Mallex in Mexico: Eventful year continues for young Brave

 

When I texted Mallex Smith last week to see how things were going in the Mexican Winter League, the good-natured Braves outfielder said the league started the week before but he hadn’t shown up yet. He was referring to his 1-for-20 batting line through five games, with one triple, one walk and six strikeouts.

Mallex Smith's rookie season was eventful, beginning with a cut over his nose after a slide in his debut. (AP photo)

Mallex Smith’s rookie season was eventful, beginning with a cut over his nose after a slide in his debut. (AP photo)

In his next two games he went 3-for-8 with a triple and one strikeout. Things were looking up, and Smith’s usual energy and upbeat attitude were evident this time in a reply to a question about what he hoped to get out of the six weeks he’s scheduled to spend in Mexico, where he’s down to play until just before Thanksgiving.

“It’s a well-needed experience,” texted Smith, who was asked by the Braves to play in Mexico to gets at-bats after missing nearly three months of his rookie season with a broken thumb. The league he’s in traditionally features a lot of breaking-ball pitchers, some of them journeymen who’ve had the proverbial cup of coffee (or more) in the major leagues.

“I feel like being in Mexico, seeing these off-speed pitches in this quantity will help me balance out my game and become a complete hitter,” Smith said, “instead of (being so) fastball dominant.”

The 23-year-old Floridian hit .238 with a .316 OBP and .681 OPS in 72 games as a rookie and had 14 extra-base hits (four triples, three home runs) and 16 stolen bases in 215 plate appearances. While that stat line as a whole was not too impressive, it should be noted Smith had begun to thrive before his thumb was broken June 19 when hit by a fastball from Mets lefty Antonio Bastardo.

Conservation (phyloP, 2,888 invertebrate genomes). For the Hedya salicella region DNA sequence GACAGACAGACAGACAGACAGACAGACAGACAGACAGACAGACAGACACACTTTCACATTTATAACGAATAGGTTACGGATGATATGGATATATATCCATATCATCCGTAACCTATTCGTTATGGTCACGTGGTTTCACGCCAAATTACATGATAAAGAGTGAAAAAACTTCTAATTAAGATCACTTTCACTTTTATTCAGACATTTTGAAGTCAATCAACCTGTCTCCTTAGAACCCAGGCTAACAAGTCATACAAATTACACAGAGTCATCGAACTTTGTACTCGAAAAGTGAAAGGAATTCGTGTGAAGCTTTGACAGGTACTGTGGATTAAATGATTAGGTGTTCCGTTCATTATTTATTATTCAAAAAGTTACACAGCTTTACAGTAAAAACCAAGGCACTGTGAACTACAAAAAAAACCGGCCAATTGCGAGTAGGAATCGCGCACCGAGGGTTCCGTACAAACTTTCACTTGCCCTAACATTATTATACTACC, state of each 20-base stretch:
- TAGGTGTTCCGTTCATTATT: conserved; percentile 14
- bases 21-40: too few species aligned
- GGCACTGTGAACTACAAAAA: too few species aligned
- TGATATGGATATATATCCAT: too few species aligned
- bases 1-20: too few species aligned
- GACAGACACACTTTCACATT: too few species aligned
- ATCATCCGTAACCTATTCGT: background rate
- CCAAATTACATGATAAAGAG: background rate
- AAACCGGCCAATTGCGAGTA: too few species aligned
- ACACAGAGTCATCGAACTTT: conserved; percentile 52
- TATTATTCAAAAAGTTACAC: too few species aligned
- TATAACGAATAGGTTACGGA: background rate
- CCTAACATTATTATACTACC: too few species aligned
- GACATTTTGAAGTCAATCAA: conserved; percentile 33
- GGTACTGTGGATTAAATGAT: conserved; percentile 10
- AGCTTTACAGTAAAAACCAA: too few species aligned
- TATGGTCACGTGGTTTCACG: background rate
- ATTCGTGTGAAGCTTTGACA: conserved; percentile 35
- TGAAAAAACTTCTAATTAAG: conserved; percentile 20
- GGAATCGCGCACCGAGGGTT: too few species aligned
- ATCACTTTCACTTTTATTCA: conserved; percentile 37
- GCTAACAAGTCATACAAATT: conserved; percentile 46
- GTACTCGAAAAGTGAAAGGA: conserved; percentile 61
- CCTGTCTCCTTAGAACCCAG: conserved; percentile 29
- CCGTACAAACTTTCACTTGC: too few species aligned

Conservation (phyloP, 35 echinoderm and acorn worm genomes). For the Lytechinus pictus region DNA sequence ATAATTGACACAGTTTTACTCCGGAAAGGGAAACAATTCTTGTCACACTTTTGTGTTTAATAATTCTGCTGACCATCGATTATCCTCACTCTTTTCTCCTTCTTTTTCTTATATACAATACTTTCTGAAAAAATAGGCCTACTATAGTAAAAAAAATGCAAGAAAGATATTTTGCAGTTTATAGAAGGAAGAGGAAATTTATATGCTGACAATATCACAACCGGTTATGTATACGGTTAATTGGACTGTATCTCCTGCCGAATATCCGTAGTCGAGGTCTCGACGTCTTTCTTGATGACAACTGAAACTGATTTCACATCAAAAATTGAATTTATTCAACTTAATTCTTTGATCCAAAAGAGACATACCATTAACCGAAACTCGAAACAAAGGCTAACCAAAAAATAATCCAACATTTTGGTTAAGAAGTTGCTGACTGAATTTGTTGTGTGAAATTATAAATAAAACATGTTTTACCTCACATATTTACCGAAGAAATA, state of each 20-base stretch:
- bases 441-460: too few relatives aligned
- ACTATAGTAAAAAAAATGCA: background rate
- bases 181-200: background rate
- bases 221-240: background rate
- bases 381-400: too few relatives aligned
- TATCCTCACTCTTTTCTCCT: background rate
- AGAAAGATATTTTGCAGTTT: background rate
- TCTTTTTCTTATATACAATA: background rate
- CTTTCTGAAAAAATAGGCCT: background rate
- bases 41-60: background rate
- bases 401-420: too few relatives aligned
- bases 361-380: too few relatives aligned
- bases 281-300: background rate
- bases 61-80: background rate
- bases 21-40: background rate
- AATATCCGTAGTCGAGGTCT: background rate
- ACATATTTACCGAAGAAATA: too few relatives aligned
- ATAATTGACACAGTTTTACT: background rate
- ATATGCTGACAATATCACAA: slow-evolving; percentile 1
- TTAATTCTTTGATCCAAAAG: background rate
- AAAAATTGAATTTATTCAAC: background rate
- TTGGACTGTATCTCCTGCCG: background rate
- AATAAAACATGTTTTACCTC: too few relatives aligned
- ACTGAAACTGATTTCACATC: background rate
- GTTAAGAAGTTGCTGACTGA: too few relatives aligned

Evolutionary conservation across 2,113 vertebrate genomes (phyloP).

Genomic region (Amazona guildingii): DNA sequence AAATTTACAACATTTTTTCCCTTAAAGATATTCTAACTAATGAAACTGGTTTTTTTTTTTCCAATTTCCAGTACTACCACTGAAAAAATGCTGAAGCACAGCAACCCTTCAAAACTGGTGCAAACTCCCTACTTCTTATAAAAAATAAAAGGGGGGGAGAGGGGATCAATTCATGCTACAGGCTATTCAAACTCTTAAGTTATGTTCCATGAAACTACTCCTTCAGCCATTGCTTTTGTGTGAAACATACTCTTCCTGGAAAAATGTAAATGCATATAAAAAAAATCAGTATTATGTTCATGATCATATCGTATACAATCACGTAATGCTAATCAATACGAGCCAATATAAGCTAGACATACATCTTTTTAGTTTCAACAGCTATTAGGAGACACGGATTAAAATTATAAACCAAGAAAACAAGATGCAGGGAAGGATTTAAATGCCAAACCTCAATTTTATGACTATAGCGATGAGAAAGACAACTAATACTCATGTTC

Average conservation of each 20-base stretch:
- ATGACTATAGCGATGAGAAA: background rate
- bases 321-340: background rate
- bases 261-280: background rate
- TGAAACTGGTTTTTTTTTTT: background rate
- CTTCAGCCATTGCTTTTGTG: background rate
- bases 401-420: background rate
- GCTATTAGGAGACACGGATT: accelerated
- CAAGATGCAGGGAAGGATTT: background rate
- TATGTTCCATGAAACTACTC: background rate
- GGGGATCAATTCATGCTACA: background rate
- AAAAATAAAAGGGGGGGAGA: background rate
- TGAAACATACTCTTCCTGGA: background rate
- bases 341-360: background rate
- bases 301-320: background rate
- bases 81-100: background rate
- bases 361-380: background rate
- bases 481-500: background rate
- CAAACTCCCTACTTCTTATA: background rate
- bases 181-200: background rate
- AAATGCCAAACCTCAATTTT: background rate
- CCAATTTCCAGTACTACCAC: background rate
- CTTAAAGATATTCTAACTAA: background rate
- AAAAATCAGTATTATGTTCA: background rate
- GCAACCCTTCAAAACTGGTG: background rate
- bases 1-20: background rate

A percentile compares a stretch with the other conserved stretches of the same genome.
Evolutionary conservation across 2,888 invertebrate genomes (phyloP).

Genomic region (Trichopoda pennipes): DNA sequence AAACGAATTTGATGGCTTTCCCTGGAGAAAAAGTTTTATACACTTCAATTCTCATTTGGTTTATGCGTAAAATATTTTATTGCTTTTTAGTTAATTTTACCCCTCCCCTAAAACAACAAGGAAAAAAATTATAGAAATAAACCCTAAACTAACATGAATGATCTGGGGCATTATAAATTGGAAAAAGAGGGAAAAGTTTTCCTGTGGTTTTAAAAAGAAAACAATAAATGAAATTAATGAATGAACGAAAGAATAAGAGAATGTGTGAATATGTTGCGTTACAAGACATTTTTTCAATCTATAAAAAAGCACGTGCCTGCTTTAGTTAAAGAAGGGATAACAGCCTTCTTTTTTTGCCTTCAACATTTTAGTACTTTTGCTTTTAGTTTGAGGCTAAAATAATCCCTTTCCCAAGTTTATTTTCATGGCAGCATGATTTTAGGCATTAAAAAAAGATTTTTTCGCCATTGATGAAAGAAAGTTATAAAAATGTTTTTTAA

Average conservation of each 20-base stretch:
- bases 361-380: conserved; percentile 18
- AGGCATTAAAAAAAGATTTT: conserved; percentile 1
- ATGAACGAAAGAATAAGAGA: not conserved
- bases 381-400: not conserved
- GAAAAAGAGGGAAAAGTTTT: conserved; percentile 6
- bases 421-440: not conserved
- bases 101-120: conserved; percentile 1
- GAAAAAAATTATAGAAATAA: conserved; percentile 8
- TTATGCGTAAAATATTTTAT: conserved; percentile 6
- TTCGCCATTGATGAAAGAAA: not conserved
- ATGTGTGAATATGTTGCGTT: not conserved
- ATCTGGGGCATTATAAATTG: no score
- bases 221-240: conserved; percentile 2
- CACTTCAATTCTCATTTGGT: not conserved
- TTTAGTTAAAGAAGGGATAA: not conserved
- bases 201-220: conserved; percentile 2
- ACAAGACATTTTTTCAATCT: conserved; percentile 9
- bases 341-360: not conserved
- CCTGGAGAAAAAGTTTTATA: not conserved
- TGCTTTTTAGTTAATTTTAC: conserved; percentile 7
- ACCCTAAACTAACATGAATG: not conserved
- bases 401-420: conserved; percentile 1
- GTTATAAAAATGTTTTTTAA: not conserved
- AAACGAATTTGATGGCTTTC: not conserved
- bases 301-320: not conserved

“I feel like I did OK,” he said of his rookie season. “I’m probably my worst critic, so with that I’ll say I had expectations of myself anyway, it doesn’t matter where I’m at. But I know when I first got up here I had my welcoming bruises. Everybody does at some point. And I bounced back. That in itself was  pretty good. As long as I’m still progressing, I feel like I’m doing pretty well. But overall, my performance — I feel like I haven’t shown everything.”

In his last 42 games before the injury, he hit .272 with a .778 OPS, and he led the Braves with 14 stolen bases and a .349 average with runners in scoring position before going on the disabled list.

Things changed significantly with the Braves and their outfield while he was on the DL: center fielder Ender Inciarte and right fielder Nick Markakis got hot before the All-Star break and were keys to the Braves’ midseason turnaround under then-interim manager Brian Snitker, and the Braves traded for veteran left fielder Matt Kemp, whose power bat helped boost the offense to impressive levels after he joined the team Aug. 2.